This comment came from a parent of a child on my daughter’s soccer team. We were standing at the corner of the field on Saturday morning, in what was one of the first cool mornings we’ve had so far this season. She was apologizing ahead of time to me for her loud voice and her constant cheering. I assured her, there was no reason for her to feel the need to do so. She was right, though. She was loud, and she did cheer a lot.
What was great, however, was that she wasn’t inappropriately loud. Sure, she was raising her voice, but she was indiscriminately cheering. She didn’t just cheer for her daughter, my daughter, or the other girls on our team, but she also cheered for the other team, congratulating the opposing goalie on great saves, and praising other players for their hustle.
What was interesting, as I reflected on it, was the fact that she was rooting for everyone. And that made it incredibly easy to welcome her loud voice and constant cheering. If she had been doing it for only one player, I wonder if that would still be true.
I can easily relate this to my work. Those who are supportive of all the great work that takes place in a school or organization are much easier to welcome than those who have a one track mind. We want our learners (of all ages) to feel connected enough with each other to supporteveryone, and help them grow. We never want only a few learners to support each other. Nor do we want learners who support no one but themselves.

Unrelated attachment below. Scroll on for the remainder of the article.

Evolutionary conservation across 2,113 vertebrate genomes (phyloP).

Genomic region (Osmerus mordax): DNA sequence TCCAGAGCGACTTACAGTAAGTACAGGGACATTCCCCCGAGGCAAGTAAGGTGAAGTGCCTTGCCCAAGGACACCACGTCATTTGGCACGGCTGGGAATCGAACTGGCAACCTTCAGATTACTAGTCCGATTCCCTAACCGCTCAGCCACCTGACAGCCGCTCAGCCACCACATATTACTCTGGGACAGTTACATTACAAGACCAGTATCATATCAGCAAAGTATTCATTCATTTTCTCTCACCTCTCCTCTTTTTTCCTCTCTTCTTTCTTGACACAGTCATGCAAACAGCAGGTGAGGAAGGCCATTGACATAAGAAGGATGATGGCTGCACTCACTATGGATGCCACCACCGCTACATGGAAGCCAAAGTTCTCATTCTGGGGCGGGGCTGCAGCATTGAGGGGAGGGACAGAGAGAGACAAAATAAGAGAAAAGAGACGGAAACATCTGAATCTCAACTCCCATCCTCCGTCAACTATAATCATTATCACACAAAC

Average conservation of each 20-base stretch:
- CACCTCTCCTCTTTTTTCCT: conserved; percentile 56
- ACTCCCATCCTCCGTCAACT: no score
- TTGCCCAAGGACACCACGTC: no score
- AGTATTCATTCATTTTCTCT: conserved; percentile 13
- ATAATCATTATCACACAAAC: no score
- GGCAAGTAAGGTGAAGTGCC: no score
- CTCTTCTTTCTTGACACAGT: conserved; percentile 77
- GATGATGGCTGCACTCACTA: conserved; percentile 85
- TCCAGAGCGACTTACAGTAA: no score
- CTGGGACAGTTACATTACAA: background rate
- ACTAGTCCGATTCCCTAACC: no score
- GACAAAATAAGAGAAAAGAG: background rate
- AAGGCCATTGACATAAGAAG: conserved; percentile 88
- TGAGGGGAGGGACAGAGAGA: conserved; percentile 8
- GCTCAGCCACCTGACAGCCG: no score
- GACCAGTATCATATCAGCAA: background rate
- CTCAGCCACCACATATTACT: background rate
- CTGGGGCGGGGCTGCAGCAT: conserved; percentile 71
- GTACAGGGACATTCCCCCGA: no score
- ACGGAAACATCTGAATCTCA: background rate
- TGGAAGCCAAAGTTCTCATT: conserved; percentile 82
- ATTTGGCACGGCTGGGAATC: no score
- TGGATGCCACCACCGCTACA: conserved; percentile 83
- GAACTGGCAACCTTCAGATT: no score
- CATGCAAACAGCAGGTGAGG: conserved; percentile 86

We all engage in behaviors that others might find challenging, or off-putting. But, our rationale for engaging in these behaviors has a tremendous impact on how others react. If we pursue these behaviors with the betterment of all in mind, then we’ve gone a long way to showing that support can take many different forms. But, if only a select few, or in some cases, no one’s growth is the focus of our action-taking, then we’ve taken a tremendous step backwards, and have an even longer way to go to make growth a welcome process.